The question about the size of Montreal’s municipal government made mayoral candidates uncomfortable when asked by CBC News reporter Raffy Boudjikanian.
Montreal mayoral candidates Denis Coderre and Richard Bergeron did not return CBC News’ calls to comment, while Marcel Côté said it’s too early to wade into a debate on the issue. Mélanie Joly deflected the question, saying the priority is to clean up corruption.
“Before talking about governance, we need to clean things up,” she said.
“And that’s why all our measures of transparency inspired by what Michael Bloomberg is doing in New York is key to our platform and is our focus,” she continued.
Youri Rivest, vice-president of CROP, said the idea of cutting boroughs is controversial and that answers varied widely depending which part of the city people live in.
He said that's why politicians may be skittish about committing to it — they're afraid to lose votes.
Still, Nine out of 10 poll respondents said it was time to cut the number of councillors, while three-quarters said some of the city’s 19 boroughs should be eliminated or merged with other boroughs.
There are currently 65 city councillors and 38 borough councillors. In comparison, there are 51 councillors in New York City, which is five times the size of Montreal in terms of population.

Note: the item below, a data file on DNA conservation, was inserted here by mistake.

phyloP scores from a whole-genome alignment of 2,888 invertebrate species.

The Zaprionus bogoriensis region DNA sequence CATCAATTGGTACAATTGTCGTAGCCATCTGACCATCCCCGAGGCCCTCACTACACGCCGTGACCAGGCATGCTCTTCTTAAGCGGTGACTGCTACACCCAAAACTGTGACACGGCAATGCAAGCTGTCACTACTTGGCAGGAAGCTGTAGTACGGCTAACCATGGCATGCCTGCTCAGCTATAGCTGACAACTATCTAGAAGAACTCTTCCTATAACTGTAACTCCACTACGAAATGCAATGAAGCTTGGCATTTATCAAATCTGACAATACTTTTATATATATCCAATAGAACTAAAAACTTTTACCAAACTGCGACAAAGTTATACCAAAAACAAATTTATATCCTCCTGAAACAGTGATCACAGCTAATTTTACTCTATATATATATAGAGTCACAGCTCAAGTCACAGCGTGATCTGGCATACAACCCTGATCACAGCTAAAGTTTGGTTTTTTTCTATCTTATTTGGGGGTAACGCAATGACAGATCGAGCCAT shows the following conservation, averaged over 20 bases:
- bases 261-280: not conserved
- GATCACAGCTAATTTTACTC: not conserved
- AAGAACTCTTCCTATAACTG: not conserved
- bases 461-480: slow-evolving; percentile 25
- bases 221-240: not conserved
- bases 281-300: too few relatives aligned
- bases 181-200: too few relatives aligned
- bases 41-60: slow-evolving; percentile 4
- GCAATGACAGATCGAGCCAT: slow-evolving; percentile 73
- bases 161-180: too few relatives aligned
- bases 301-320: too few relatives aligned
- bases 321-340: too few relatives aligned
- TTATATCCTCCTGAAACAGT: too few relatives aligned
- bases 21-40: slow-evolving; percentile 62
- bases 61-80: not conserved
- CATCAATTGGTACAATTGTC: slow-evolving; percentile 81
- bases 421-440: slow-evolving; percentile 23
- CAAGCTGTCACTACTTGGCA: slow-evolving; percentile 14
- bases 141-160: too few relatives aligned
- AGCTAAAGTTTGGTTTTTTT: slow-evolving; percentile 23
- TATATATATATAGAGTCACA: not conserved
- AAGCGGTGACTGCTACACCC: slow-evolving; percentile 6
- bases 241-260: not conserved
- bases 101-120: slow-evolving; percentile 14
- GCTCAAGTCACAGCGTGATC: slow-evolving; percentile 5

“I think it’s kind of a rejection of politicians. What they [the respondents] tell us behind this question is, ‘I want less politicians and less politics,’” he said.
The CROP poll was conducted over the weekend by asking a Web panel composed of 1,001 respondents questions about the upcoming election on Nov. 3.
Other poll results
Today's results focused on corruption and public transit.
In terms of public transit, 59 per cent of those polled said prolonging the metro was most important, while 29 per cent said there needs to be more reserved bus lanes. Only 12 per cent felt a tramway was a priority.
And when it came to corruption, 29 per cent said cleaning up City Hall was their No. 1 priority.
But many respondents said corruption at City Hall may have dissuaded them from voting.